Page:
"[Johns'] American flag was a sign of history proper dropped on the toes of art history. It laid nonchalant claim to something momentous that everybody knew, if they knew what was good for them" (P. Schjeldahl, "The drawings of Jasper Johns," Columns and Catalogues, New York, 1994, p. 25).
Executed in 1973, Flags I is the definitive masterpiece of Jasper Johns' prolific career as a printmaker. Large in scale, and rendered in rich, multi-layered color, the work has been praised as the most painterly and vivid of all his silkscreen works. Johns constantly experimented with a variety of mediums--from encaustic to silkscreen, bronze to charcoal--to actively provoke an endless re-evaluation of everyday imagery. According to the artist, "With a slight reemphasis of elements, one finds that one can behave very differently toward [an image], see it in a different way" (J. Johns quoted in C. Geelhaar, Jasper Johns: Working Proofs, exh. cat., Kunstmuseum Basel, 1979, p. 67). Working from a photograph of his own painting Two Flags from the same year, Johns renders Flags I with the same staggering beauty, but with new wonder and visual complexity.
Introduced to the screen-print technique by Andy Warhol in 1960, Johns was initially uncertain as to whether the screen-print process would suit his work; the broad use of flat single-tone color was not something he envisioned applying to his compositions, which regularly engaged the juxtaposition between transparency and opacity. However, by 1973, Johns approached the series with such technical expertise that he was able to convey certain painterly nuances and subtle complexities through silkscreen that were even out of reach for his hand-painted compositions.
With the help of master printer Hiroshi Kawanishi at Simca Artist Prints, Inc., Johns devised a series of five stages and thirty-one screens that allowed him to create a richness and depth of color rarely seen in silkscreened works. The artist explained, "By adding a rather large number of screens and having the stencil openings follow the shapes of brushstrokes I have tried to achieve a different type of complexity, one in which the eye no longer focuses on the flatness of the colors and the sharpness of the edges. Of course, this may constitute an abuse of the medium, of its true nature"(J. Johns, op. Cit., p. 69). Executed in a range of painterly marks--from short, rough gestures to layered hues and lush drips of pigment--he collapses innumerable chromatic layers into one smooth, refined surface. Pure shades of red, white and blue are enriched with under-layers of green, orange and grey. The artist even retained the visual distinction between the left flag, painted in encaustic, and the right, rendered in oil paint, by screening gloss varnish over just the right flag in the final stages of production.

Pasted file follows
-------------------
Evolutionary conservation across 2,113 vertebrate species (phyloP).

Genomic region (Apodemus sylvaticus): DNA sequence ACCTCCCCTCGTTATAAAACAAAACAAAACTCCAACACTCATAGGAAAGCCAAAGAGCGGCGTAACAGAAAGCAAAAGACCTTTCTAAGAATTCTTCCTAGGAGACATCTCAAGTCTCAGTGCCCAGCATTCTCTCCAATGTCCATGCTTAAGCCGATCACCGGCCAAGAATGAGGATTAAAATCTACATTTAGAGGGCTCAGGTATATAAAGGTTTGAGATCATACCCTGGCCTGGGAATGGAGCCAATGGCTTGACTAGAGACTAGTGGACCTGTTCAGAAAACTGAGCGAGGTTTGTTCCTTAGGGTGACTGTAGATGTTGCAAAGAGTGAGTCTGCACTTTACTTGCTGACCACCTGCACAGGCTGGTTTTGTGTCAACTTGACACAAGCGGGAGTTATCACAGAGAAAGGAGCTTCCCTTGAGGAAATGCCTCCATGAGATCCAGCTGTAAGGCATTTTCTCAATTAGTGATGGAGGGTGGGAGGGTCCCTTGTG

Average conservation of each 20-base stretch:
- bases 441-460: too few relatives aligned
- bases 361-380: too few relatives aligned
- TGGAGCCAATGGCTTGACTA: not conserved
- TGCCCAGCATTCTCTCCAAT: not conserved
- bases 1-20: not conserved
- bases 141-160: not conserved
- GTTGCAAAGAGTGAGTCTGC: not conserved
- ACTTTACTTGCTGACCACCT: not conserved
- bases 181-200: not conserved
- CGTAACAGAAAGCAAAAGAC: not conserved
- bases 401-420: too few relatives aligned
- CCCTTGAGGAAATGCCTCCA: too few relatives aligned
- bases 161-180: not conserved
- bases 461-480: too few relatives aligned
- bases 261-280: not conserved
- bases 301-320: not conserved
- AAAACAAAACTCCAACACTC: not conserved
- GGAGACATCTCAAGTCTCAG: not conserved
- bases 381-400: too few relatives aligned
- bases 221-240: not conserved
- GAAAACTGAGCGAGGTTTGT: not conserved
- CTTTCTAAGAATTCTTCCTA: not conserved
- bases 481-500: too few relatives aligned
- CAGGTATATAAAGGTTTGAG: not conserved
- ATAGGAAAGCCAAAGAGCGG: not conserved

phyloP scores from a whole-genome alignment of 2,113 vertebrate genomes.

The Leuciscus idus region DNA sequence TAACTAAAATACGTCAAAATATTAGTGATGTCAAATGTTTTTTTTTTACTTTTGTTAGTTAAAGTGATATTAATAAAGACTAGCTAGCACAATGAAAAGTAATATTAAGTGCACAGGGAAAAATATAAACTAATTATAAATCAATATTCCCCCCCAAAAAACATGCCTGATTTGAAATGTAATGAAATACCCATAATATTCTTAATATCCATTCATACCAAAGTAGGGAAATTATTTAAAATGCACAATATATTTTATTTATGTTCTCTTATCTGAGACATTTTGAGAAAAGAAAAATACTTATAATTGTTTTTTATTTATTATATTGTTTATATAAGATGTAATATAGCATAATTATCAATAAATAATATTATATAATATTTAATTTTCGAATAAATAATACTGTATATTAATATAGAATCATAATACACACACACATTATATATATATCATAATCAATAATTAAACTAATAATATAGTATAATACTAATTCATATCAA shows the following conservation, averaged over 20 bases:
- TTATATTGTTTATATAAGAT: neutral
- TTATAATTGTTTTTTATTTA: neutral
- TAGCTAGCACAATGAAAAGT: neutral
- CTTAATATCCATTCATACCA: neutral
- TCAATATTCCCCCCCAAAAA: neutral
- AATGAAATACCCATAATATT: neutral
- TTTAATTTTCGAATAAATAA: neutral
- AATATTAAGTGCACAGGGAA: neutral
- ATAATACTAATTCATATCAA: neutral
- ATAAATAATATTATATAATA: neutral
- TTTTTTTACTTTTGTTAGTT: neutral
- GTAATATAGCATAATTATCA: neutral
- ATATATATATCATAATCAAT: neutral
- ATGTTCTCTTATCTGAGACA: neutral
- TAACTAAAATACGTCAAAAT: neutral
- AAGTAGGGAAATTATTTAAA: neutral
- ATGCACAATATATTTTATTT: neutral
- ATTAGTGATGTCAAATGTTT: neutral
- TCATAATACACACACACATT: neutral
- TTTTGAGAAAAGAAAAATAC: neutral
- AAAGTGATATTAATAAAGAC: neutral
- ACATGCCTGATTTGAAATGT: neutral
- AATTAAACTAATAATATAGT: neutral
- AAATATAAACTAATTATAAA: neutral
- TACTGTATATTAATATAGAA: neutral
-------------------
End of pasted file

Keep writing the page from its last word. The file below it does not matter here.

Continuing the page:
"To me the flag turned out to be something I had never observed before. I knew it was a flag, and had used the word flag; yet I had never consciously seen it. I became interested in contemplating objects I had never before taken a really good look at. In my mind that is the significance of these objects" (J. Johns, quoted in A. Pohlen, "Interview mit Jasper Johns," Heute Kunst, May 1978, p. 21). Since Johns' first rendering of Old Glory in 1954, the artist has continued co-opting the iconic motif to illustrate how the most familiar images are hardly considered. For the artist, however, the patriotic emblem was by no means a neutral one--named for the Revolutionary War hero Sergeant William Jasper, he served in the Korean War and was educated through the GI Bill. Flags I, executed in 1973 and from the collection of Senator Frank R. Lautenberg, holds special poignancy, as it evokes at once the generational hope of the post-war period, as well as the turbulent years after, which tested the patriotism of the entire country as the Vietnam War drew on.
With master printer Hiroshi Kawanishi, working on a screenprint at Simca Print Artists, New York, 1980. Photograph by Katrina Martin.